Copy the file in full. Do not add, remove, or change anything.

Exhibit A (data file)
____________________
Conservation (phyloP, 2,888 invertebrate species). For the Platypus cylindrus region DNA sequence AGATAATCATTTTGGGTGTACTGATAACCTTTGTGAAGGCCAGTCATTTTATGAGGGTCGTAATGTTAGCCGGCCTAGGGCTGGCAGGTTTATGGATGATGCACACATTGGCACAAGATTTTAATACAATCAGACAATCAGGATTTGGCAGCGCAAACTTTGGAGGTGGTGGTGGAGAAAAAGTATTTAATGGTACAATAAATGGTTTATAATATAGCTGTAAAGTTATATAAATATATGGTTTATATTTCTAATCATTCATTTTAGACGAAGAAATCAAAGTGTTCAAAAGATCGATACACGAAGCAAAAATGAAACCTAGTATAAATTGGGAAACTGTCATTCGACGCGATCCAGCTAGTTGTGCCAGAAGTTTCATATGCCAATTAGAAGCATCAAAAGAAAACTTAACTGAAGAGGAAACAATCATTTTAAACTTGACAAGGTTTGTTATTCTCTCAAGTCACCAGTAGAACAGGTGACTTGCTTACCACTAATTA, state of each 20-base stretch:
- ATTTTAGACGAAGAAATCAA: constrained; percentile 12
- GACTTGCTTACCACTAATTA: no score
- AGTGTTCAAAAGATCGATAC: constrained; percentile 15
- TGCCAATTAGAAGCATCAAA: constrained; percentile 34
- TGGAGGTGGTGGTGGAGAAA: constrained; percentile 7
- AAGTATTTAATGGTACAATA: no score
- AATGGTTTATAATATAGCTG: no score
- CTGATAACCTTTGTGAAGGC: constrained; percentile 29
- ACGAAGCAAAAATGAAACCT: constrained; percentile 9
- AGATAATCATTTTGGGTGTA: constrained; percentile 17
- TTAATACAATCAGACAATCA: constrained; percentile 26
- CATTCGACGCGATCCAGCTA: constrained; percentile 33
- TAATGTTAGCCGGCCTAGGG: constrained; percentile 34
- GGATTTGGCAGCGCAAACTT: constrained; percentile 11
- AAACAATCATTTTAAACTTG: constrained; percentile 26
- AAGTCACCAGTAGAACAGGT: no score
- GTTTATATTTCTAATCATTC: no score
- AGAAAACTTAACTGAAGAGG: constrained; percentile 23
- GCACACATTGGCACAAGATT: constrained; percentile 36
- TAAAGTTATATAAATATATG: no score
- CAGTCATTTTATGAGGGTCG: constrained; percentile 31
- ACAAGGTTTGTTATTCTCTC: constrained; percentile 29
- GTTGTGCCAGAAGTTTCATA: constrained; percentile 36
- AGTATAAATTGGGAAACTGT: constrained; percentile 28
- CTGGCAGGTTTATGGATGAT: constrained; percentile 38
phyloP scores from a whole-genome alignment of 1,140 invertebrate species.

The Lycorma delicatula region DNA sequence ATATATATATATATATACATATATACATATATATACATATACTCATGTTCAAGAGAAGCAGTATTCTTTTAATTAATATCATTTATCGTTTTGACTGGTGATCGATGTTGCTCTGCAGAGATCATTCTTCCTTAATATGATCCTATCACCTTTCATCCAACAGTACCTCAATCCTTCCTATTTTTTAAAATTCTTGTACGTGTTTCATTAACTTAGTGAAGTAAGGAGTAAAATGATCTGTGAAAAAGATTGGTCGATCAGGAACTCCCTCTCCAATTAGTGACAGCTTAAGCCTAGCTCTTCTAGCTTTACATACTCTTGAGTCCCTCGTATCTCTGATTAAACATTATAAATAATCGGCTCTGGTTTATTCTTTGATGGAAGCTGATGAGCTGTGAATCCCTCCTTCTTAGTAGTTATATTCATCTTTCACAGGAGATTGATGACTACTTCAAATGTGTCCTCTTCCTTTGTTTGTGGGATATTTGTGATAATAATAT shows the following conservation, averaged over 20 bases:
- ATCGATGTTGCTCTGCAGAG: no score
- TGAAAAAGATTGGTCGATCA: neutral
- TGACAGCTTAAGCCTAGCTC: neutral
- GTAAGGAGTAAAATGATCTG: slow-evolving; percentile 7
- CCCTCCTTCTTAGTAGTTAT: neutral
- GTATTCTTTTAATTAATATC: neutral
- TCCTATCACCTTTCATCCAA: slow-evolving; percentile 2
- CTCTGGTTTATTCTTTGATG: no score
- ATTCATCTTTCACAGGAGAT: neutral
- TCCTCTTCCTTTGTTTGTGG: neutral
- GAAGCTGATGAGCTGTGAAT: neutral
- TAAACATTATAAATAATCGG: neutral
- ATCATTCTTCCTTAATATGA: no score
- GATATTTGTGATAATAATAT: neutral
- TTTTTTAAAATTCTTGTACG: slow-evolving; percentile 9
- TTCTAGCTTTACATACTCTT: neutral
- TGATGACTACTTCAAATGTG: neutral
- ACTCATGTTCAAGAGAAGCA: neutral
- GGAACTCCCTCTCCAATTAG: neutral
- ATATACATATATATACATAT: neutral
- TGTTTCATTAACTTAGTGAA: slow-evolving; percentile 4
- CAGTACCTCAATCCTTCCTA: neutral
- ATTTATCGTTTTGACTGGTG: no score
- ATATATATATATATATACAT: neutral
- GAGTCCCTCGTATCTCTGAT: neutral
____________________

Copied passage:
Conservation (phyloP, 2,888 invertebrate species). For the Platypus cylindrus region DNA sequence AGATAATCATTTTGGGTGTACTGATAACCTTTGTGAAGGCCAGTCATTTTATGAGGGTCGTAATGTTAGCCGGCCTAGGGCTGGCAGGTTTATGGATGATGCACACATTGGCACAAGATTTTAATACAATCAGACAATCAGGATTTGGCAGCGCAAACTTTGGAGGTGGTGGTGGAGAAAAAGTATTTAATGGTACAATAAATGGTTTATAATATAGCTGTAAAGTTATATAAATATATGGTTTATATTTCTAATCATTCATTTTAGACGAAGAAATCAAAGTGTTCAAAAGATCGATACACGAAGCAAAAATGAAACCTAGTATAAATTGGGAAACTGTCATTCGACGCGATCCAGCTAGTTGTGCCAGAAGTTTCATATGCCAATTAGAAGCATCAAAAGAAAACTTAACTGAAGAGGAAACAATCATTTTAAACTTGACAAGGTTTGTTATTCTCTCAAGTCACCAGTAGAACAGGTGACTTGCTTACCACTAATTA, state of each 20-base stretch:
- ATTTTAGACGAAGAAATCAA: constrained; percentile 12
- GACTTGCTTACCACTAATTA: no score
- AGTGTTCAAAAGATCGATAC: constrained; percentile 15
- TGCCAATTAGAAGCATCAAA: constrained; percentile 34
- TGGAGGTGGTGGTGGAGAAA: constrained; percentile 7
- AAGTATTTAATGGTACAATA: no score
- AATGGTTTATAATATAGCTG: no score
- CTGATAACCTTTGTGAAGGC: constrained; percentile 29
- ACGAAGCAAAAATGAAACCT: constrained; percentile 9
- AGATAATCATTTTGGGTGTA: constrained; percentile 17
- TTAATACAATCAGACAATCA: constrained; percentile 26
- CATTCGACGCGATCCAGCTA: constrained; percentile 33
- TAATGTTAGCCGGCCTAGGG: constrained; percentile 34
- GGATTTGGCAGCGCAAACTT: constrained; percentile 11
- AAACAATCATTTTAAACTTG: constrained; percentile 26
- AAGTCACCAGTAGAACAGGT: no score
- GTTTATATTTCTAATCATTC: no score
- AGAAAACTTAACTGAAGAGG: constrained; percentile 23
- GCACACATTGGCACAAGATT: constrained; percentile 36
- TAAAGTTATATAAATATATG: no score
- CAGTCATTTTATGAGGGTCG: constrained; percentile 31
- ACAAGGTTTGTTATTCTCTC: constrained; percentile 29
- GTTGTGCCAGAAGTTTCATA: constrained; percentile 36
- AGTATAAATTGGGAAACTGT: constrained; percentile 28
- CTGGCAGGTTTATGGATGAT: constrained; percentile 38
phyloP scores from a whole-genome alignment of 1,140 invertebrate species.

The Lycorma delicatula region DNA sequence ATATATATATATATATACATATATACATATATATACATATACTCATGTTCAAGAGAAGCAGTATTCTTTTAATTAATATCATTTATCGTTTTGACTGGTGATCGATGTTGCTCTGCAGAGATCATTCTTCCTTAATATGATCCTATCACCTTTCATCCAACAGTACCTCAATCCTTCCTATTTTTTAAAATTCTTGTACGTGTTTCATTAACTTAGTGAAGTAAGGAGTAAAATGATCTGTGAAAAAGATTGGTCGATCAGGAACTCCCTCTCCAATTAGTGACAGCTTAAGCCTAGCTCTTCTAGCTTTACATACTCTTGAGTCCCTCGTATCTCTGATTAAACATTATAAATAATCGGCTCTGGTTTATTCTTTGATGGAAGCTGATGAGCTGTGAATCCCTCCTTCTTAGTAGTTATATTCATCTTTCACAGGAGATTGATGACTACTTCAAATGTGTCCTCTTCCTTTGTTTGTGGGATATTTGTGATAATAATAT shows the following conservation, averaged over 20 bases:
- ATCGATGTTGCTCTGCAGAG: no score
- TGAAAAAGATTGGTCGATCA: neutral
- TGACAGCTTAAGCCTAGCTC: neutral
- GTAAGGAGTAAAATGATCTG: slow-evolving; percentile 7
- CCCTCCTTCTTAGTAGTTAT: neutral
- GTATTCTTTTAATTAATATC: neutral
- TCCTATCACCTTTCATCCAA: slow-evolving; percentile 2
- CTCTGGTTTATTCTTTGATG: no score
- ATTCATCTTTCACAGGAGAT: neutral
- TCCTCTTCCTTTGTTTGTGG: neutral
- GAAGCTGATGAGCTGTGAAT: neutral
- TAAACATTATAAATAATCGG: neutral
- ATCATTCTTCCTTAATATGA: no score
- GATATTTGTGATAATAATAT: neutral
- TTTTTTAAAATTCTTGTACG: slow-evolving; percentile 9
- TTCTAGCTTTACATACTCTT: neutral
- TGATGACTACTTCAAATGTG: neutral
- ACTCATGTTCAAGAGAAGCA: neutral
- GGAACTCCCTCTCCAATTAG: neutral
- ATATACATATATATACATAT: neutral
- TGTTTCATTAACTTAGTGAA: slow-evolving; percentile 4
- CAGTACCTCAATCCTTCCTA: neutral
- ATTTATCGTTTTGACTGGTG: no score
- ATATATATATATATATACAT: neutral
- GAGTCCCTCGTATCTCTGAT: neutral